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Friday, November 14, 2008

Afghani Sisters Sprayed with Acid by Taliban for Attending School



Lest we forget who and what it is we're fighting, allow me to remind you of the type of radical culture we're up against:



CNN did two very powerful documentaries on the lives of women in Afghanistan. Here is a brief clip from the second documentary:



Sold as a Child Bride, Many Women Burn Themselves to Escape, and Conditions for Women are Often Bleak were other sections in the second CNN documentary.

VOA did a similar story:



So did AlJazeera - English:



I worked for CNN as an intern two summers ago. I've seen the unedited film of the second CNN "Lifting the Veil" documentary... the unedited raw footage of the women who had burned themselves alive in hopes that they would die before anyone put the flames out - because incinerating themselves, to these poor women, was a welcomed release to the type of life forced upon them by the Taliban.

There are no words I can use to describe the sadness that filled my heart when I saw this footage. It was at this point that I, as an undergraduate student, realized the greater purpose of our wars abroad. Suddenly, it didn't feel cool any more to mock the War on Terror. I didn't feel noble anymore when I argued for the cause of peace... not when there were human beings being treated like this; not when I have it so good relative to those who have it so very bad.

There IS hope for these women, but this hope entails that America stays in the Middle East and finishes the War on Terror. I’ve discussed Bush’s war cassius belli before on this blog, and I won’t reiterate here, but suffice it to say that if you believe in nothing else, believe that we can NOT leave until we COMPLETELY remove the oppressive terrorist regimes from Afghanistan and Iraq and help those countries build up their own security to a point where our assistance is no longer required.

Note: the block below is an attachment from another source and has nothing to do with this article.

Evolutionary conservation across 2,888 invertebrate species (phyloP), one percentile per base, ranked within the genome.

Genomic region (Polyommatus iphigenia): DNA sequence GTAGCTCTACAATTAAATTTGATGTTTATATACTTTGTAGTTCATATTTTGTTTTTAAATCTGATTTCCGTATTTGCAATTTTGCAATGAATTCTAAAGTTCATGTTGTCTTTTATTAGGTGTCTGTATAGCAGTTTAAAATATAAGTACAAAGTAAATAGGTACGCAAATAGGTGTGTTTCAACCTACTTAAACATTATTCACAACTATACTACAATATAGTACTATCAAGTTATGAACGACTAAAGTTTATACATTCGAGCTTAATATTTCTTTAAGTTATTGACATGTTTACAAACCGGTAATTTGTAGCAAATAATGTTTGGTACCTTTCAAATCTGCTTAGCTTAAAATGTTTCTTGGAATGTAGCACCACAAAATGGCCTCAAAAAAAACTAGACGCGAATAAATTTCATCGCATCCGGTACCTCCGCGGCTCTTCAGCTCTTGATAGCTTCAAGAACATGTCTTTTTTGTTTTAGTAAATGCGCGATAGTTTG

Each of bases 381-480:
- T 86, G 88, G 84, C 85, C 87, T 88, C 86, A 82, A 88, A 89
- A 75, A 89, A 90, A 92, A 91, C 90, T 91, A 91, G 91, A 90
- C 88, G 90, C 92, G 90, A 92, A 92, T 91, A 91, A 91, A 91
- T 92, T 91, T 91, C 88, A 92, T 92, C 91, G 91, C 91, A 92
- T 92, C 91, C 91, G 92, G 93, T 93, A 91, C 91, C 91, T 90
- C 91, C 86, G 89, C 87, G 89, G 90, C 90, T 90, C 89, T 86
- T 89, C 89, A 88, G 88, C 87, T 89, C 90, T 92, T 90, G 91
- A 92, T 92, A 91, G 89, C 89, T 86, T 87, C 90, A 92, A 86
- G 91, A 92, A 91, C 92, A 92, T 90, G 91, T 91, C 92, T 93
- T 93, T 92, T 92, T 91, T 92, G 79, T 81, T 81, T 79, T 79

Let’s hope that that these desired results are reaped as soon as possible, let’s hope that we can minimize the loss of life in the process, but let us not hope (just for the sake of hoping) that these problems will fix themselves. Instead, let’s “hope” that we “be the ‘change’ we desire in the world.” Let’s hope that, when we do leave the Middle East, it looks a lot less like what you saw above, and at least a little more like the scene you see in this school yard:



While this school is a perfect example of progress experienced in Afghanistan since the war against the Taliban began, it is just one of a very few safe havens for young girls seeking education in Afghanistan. As the end of this last clip shows, there is still a strong resistance to equality in the culture. We cannot force Afghanistan to model their culture after our own in every respect, nor should we. But what we can do, what we've been doing, and what I pray to God we are allowed to finish doing, is eliminate the terrorist regimes and return the direction of the culture to the people. We can't solve all of the world's problems, but when there's an identifiable enemy waging war on basic human rights, we should fight that enemy by any reasonable means.

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